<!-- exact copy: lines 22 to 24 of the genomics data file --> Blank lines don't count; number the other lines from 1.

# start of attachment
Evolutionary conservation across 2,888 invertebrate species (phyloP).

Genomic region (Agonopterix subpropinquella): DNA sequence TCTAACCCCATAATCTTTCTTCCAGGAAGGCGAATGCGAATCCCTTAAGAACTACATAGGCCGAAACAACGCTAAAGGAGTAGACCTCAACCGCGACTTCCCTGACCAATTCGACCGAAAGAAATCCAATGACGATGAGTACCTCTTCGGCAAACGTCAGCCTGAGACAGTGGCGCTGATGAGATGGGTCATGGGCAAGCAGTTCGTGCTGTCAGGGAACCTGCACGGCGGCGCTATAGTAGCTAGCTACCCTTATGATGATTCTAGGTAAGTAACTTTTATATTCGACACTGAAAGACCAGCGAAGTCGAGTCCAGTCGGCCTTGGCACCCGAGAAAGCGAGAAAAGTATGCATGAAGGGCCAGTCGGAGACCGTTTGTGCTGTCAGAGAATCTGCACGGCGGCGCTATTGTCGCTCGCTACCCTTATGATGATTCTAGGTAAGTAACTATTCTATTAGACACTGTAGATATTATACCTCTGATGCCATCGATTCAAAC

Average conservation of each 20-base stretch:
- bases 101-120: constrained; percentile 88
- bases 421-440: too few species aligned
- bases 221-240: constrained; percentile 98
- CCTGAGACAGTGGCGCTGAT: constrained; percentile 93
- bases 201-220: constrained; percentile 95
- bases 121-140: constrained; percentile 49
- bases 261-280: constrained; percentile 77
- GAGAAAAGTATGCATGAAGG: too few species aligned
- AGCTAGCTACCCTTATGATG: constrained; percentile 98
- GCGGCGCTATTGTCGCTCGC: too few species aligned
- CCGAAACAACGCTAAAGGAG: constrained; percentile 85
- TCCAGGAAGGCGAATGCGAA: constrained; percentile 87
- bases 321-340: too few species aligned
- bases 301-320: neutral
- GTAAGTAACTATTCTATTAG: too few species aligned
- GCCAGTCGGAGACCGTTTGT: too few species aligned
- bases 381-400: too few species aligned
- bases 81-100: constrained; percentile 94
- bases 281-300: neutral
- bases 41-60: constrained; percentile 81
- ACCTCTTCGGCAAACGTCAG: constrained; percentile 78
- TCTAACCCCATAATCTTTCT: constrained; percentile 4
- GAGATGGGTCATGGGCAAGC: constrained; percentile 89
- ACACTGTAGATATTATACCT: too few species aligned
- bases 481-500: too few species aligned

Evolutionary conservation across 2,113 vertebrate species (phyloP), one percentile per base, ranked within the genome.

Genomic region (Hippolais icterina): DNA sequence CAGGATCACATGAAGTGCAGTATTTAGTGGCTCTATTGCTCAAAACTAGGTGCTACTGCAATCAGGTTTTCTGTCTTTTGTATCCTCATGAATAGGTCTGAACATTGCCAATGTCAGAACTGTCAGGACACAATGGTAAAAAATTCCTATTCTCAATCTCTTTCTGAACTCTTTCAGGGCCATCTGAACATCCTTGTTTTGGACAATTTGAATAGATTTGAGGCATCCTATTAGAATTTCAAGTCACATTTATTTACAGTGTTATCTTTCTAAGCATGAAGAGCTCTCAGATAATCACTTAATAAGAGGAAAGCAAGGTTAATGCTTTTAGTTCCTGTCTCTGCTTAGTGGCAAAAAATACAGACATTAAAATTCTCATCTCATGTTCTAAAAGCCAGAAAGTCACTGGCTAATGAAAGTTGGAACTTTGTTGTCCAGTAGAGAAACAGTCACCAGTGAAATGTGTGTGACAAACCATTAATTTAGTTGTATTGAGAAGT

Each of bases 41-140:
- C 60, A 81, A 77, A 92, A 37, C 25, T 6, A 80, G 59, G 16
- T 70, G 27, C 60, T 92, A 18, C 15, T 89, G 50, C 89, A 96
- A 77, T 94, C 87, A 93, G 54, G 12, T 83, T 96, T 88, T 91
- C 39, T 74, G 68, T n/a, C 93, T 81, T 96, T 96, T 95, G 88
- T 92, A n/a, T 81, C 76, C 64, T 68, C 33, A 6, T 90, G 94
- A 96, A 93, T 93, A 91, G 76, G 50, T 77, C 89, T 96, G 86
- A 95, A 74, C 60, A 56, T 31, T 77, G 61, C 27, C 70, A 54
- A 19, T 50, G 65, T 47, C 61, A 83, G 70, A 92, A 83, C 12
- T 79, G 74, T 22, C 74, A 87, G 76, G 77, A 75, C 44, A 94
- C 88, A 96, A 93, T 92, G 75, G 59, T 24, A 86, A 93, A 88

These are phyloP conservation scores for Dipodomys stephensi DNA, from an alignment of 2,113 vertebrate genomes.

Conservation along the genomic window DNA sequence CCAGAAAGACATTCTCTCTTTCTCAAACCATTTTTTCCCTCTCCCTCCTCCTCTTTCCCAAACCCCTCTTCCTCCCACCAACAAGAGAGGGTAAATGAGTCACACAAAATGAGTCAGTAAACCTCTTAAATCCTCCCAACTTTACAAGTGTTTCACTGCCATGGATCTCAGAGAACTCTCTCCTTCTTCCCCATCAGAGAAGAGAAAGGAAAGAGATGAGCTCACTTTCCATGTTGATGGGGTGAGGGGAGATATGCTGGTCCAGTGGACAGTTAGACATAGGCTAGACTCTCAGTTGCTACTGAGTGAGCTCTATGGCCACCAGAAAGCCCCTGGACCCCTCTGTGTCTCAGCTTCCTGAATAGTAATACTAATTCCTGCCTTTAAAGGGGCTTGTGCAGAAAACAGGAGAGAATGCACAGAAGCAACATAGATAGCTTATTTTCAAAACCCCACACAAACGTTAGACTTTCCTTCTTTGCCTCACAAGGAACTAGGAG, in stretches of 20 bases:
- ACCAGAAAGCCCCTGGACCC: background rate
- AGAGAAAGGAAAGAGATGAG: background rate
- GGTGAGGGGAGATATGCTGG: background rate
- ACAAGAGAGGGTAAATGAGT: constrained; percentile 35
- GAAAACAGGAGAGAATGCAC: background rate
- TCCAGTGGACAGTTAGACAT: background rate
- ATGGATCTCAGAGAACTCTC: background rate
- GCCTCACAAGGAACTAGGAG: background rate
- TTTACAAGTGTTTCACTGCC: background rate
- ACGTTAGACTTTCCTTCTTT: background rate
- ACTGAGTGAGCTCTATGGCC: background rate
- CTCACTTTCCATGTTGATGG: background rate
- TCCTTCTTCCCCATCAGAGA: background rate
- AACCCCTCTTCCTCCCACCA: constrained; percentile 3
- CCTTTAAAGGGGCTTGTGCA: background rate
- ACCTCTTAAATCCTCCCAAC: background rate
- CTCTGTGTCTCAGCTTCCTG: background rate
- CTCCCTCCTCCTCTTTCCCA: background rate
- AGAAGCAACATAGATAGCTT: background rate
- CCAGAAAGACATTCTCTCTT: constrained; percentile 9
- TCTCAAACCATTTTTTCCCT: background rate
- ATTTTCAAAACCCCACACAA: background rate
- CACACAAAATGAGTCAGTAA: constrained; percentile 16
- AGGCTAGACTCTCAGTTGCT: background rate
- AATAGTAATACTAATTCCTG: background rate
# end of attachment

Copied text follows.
- bases 281-300: neutral
- bases 41-60: constrained; percentile 81
- ACCTCTTCGGCAAACGTCAG: constrained; percentile 78